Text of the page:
Wednesday, July 30, 2014

Suspension Design Kinematics - Degrees of Freedom

Suspension design starts off as a kinematic problem that the designer must solve. There are very easy methods to evaluate the basic sanity of the solution that one might have thought of. An independent suspension with its steering locked has one degree of freedom. This degree of freedom (DOF) is the travel of the suspension. When a design solution for the suspension is thought of, it is important to do the degree of freedom analysis.

For example, this double ‘a-arm’ suspension in the figure below has an upper and lower control arm with a toe rod which has ball joints on either end. 

The DOF of this suspension system can be simply analysed like this –

*The A-arms being joined to the chassis by 2 ball joins is actually an over constrain. The ideal solution would be to have a ball joint at one of the pick-ups and a ball joint in a slider on the other pick up. This is however not practical and usually the kinematic over-constrained is persisted with, to better distribute loads. Think is this in the same way as a door having multiple hinges when kinematically a single hinge would do. This is also the ‘a-arm’ must be manufactured with precision on a jig. Any misalignment will cause compliance in the structure.

** The 2 ball joints are usually rod-ends in a toe rod. The rod-ends are not ideal ball joints. The limited articulation does not allow the tie rod to spin about its axis and this constrains another degree of freedom associated with the spinning of the toe-rod within its place.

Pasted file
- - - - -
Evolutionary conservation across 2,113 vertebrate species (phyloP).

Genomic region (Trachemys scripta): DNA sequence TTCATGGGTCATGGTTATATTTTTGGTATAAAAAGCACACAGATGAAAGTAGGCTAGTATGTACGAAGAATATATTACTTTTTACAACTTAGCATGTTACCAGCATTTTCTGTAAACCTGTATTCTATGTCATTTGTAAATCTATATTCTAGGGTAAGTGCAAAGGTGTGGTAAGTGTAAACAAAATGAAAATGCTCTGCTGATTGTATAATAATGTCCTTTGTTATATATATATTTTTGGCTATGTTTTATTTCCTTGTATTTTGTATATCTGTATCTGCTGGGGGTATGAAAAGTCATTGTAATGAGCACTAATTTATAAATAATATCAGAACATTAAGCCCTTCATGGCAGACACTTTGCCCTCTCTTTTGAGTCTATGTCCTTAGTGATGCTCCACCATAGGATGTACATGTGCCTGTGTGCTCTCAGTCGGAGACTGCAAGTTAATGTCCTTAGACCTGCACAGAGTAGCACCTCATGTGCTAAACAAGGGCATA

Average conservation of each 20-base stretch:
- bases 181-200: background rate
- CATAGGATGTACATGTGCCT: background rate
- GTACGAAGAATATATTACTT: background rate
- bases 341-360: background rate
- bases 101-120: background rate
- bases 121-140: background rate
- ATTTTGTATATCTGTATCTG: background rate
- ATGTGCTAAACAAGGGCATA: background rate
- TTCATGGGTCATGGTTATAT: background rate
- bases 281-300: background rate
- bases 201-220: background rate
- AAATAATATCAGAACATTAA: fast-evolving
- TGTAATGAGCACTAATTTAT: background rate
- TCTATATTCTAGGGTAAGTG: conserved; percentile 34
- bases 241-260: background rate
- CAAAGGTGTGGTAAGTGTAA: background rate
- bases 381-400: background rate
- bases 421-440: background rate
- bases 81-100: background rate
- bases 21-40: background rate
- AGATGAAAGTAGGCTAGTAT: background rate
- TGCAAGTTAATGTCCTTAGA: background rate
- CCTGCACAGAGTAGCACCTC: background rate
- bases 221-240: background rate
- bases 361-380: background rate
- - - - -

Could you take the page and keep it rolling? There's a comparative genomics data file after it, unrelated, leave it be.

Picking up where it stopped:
It has one degree of freedom which means that baring interference the suspension travel is easily achieved without any of the members flexing.

This degree of freedom analysis is important to determine if a suspension configuration would work or not. For, example these pictures below illustrate another solution to toe control in the rear where the tie rod is welded on to the control arm.

People who have read this blog post would be quick to point out that the toe base here is too small. The load path is not great because forces apply bending moments on the control arm. However, this suspension solution also does not fare well with the DOF analysis.

Such suspension solution might function like a 1 DOF system if the over-constrains are redundant. However, slight misalignment or manufacturing tolerance error would cause components to go through high stress cycles and eventually break. For the sake of completion the correct way to get the DOF correct in the above solution is to have a control rod, with ball joints at either end as the lower control arm instead of an ‘a-arm’.

DOF is only one of the criterions that must be kept in mind. The DOF solution in the suspension system in the picture below is good. However, there can still be an issue with the toe compliance here. Even though the toe base is reasonably large the toe rod pick-up is a cantilever on the upright. It will see a lot of bending moments and cause compliance due that bit flexing.

This blog post is originally written for the Formula Student India website and has been cross posted from here.

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